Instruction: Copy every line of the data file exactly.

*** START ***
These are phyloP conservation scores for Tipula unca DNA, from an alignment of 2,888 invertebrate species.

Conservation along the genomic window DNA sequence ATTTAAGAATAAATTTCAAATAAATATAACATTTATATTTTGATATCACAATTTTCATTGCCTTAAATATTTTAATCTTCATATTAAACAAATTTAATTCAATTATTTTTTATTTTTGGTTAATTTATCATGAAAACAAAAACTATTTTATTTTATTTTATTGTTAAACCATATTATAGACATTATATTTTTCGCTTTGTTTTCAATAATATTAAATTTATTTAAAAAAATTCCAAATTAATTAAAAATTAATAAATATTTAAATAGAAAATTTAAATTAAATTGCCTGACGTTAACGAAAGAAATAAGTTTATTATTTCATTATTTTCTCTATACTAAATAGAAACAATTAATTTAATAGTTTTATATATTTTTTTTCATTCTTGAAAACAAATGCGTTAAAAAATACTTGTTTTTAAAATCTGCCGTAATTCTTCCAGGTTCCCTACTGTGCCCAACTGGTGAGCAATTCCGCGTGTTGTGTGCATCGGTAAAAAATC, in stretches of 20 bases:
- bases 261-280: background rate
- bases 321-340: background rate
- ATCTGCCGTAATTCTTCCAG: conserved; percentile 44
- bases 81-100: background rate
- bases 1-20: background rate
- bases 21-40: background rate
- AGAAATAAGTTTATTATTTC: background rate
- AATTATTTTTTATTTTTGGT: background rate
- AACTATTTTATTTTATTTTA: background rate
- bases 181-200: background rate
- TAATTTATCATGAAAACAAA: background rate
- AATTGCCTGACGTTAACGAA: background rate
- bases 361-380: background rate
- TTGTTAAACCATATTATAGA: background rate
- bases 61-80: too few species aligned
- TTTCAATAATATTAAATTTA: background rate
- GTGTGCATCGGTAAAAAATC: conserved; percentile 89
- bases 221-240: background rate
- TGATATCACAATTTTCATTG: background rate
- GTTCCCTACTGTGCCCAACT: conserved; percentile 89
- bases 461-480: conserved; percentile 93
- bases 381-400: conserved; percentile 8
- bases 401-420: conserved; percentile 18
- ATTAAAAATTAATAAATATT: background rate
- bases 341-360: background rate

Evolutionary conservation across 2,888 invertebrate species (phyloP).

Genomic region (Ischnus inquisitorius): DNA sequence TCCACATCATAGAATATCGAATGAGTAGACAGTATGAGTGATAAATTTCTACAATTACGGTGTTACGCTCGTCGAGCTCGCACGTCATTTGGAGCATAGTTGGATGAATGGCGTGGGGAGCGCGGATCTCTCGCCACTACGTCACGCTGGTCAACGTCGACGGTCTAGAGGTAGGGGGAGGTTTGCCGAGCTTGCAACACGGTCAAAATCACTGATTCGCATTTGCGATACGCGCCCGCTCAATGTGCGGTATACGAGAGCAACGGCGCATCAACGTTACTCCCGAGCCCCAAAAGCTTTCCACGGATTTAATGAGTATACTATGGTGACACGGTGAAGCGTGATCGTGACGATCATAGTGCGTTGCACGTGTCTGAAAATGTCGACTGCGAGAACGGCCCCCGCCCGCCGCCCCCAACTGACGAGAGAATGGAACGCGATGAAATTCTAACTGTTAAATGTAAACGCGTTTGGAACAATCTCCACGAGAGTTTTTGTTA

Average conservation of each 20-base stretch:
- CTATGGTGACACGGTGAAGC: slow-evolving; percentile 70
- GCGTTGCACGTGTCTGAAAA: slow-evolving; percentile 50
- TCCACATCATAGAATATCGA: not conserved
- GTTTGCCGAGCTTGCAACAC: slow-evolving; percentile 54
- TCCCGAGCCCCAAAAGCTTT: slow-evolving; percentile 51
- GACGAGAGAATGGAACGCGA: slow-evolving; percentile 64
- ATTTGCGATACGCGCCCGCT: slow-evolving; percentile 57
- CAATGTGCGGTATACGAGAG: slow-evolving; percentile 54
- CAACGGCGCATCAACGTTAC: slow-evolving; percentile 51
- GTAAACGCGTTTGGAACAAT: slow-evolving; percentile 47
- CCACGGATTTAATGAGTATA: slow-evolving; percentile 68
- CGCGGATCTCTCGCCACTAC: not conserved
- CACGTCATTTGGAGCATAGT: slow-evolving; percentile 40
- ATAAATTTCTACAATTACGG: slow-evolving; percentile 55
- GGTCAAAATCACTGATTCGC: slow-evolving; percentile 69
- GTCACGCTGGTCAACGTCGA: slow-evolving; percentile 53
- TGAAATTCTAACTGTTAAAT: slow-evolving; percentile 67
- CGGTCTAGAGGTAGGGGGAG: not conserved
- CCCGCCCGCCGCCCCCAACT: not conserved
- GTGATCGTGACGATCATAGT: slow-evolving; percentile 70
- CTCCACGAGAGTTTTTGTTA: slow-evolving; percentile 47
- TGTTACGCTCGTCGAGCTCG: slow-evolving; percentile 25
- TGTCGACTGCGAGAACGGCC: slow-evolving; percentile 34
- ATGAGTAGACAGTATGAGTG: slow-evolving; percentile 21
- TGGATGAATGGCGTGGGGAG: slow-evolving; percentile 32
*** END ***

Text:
These are phyloP conservation scores for Tipula unca DNA, from an alignment of 2,888 invertebrate species.

Conservation along the genomic window DNA sequence ATTTAAGAATAAATTTCAAATAAATATAACATTTATATTTTGATATCACAATTTTCATTGCCTTAAATATTTTAATCTTCATATTAAACAAATTTAATTCAATTATTTTTTATTTTTGGTTAATTTATCATGAAAACAAAAACTATTTTATTTTATTTTATTGTTAAACCATATTATAGACATTATATTTTTCGCTTTGTTTTCAATAATATTAAATTTATTTAAAAAAATTCCAAATTAATTAAAAATTAATAAATATTTAAATAGAAAATTTAAATTAAATTGCCTGACGTTAACGAAAGAAATAAGTTTATTATTTCATTATTTTCTCTATACTAAATAGAAACAATTAATTTAATAGTTTTATATATTTTTTTTCATTCTTGAAAACAAATGCGTTAAAAAATACTTGTTTTTAAAATCTGCCGTAATTCTTCCAGGTTCCCTACTGTGCCCAACTGGTGAGCAATTCCGCGTGTTGTGTGCATCGGTAAAAAATC, in stretches of 20 bases:
- bases 261-280: background rate
- bases 321-340: background rate
- ATCTGCCGTAATTCTTCCAG: conserved; percentile 44
- bases 81-100: background rate
- bases 1-20: background rate
- bases 21-40: background rate
- AGAAATAAGTTTATTATTTC: background rate
- AATTATTTTTTATTTTTGGT: background rate
- AACTATTTTATTTTATTTTA: background rate
- bases 181-200: background rate
- TAATTTATCATGAAAACAAA: background rate
- AATTGCCTGACGTTAACGAA: background rate
- bases 361-380: background rate
- TTGTTAAACCATATTATAGA: background rate
- bases 61-80: too few species aligned
- TTTCAATAATATTAAATTTA: background rate
- GTGTGCATCGGTAAAAAATC: conserved; percentile 89
- bases 221-240: background rate
- TGATATCACAATTTTCATTG: background rate
- GTTCCCTACTGTGCCCAACT: conserved; percentile 89
- bases 461-480: conserved; percentile 93
- bases 381-400: conserved; percentile 8
- bases 401-420: conserved; percentile 18
- ATTAAAAATTAATAAATATT: background rate
- bases 341-360: background rate

Evolutionary conservation across 2,888 invertebrate species (phyloP).

Genomic region (Ischnus inquisitorius): DNA sequence TCCACATCATAGAATATCGAATGAGTAGACAGTATGAGTGATAAATTTCTACAATTACGGTGTTACGCTCGTCGAGCTCGCACGTCATTTGGAGCATAGTTGGATGAATGGCGTGGGGAGCGCGGATCTCTCGCCACTACGTCACGCTGGTCAACGTCGACGGTCTAGAGGTAGGGGGAGGTTTGCCGAGCTTGCAACACGGTCAAAATCACTGATTCGCATTTGCGATACGCGCCCGCTCAATGTGCGGTATACGAGAGCAACGGCGCATCAACGTTACTCCCGAGCCCCAAAAGCTTTCCACGGATTTAATGAGTATACTATGGTGACACGGTGAAGCGTGATCGTGACGATCATAGTGCGTTGCACGTGTCTGAAAATGTCGACTGCGAGAACGGCCCCCGCCCGCCGCCCCCAACTGACGAGAGAATGGAACGCGATGAAATTCTAACTGTTAAATGTAAACGCGTTTGGAACAATCTCCACGAGAGTTTTTGTTA

Average conservation of each 20-base stretch:
- CTATGGTGACACGGTGAAGC: slow-evolving; percentile 70
- GCGTTGCACGTGTCTGAAAA: slow-evolving; percentile 50
- TCCACATCATAGAATATCGA: not conserved
- GTTTGCCGAGCTTGCAACAC: slow-evolving; percentile 54
- TCCCGAGCCCCAAAAGCTTT: slow-evolving; percentile 51
- GACGAGAGAATGGAACGCGA: slow-evolving; percentile 64
- ATTTGCGATACGCGCCCGCT: slow-evolving; percentile 57
- CAATGTGCGGTATACGAGAG: slow-evolving; percentile 54
- CAACGGCGCATCAACGTTAC: slow-evolving; percentile 51
- GTAAACGCGTTTGGAACAAT: slow-evolving; percentile 47
- CCACGGATTTAATGAGTATA: slow-evolving; percentile 68
- CGCGGATCTCTCGCCACTAC: not conserved
- CACGTCATTTGGAGCATAGT: slow-evolving; percentile 40
- ATAAATTTCTACAATTACGG: slow-evolving; percentile 55
- GGTCAAAATCACTGATTCGC: slow-evolving; percentile 69
- GTCACGCTGGTCAACGTCGA: slow-evolving; percentile 53
- TGAAATTCTAACTGTTAAAT: slow-evolving; percentile 67
- CGGTCTAGAGGTAGGGGGAG: not conserved
- CCCGCCCGCCGCCCCCAACT: not conserved
- GTGATCGTGACGATCATAGT: slow-evolving; percentile 70
- CTCCACGAGAGTTTTTGTTA: slow-evolving; percentile 47
- TGTTACGCTCGTCGAGCTCG: slow-evolving; percentile 25
- TGTCGACTGCGAGAACGGCC: slow-evolving; percentile 34
- ATGAGTAGACAGTATGAGTG: slow-evolving; percentile 21
- TGGATGAATGGCGTGGGGAG: slow-evolving; percentile 32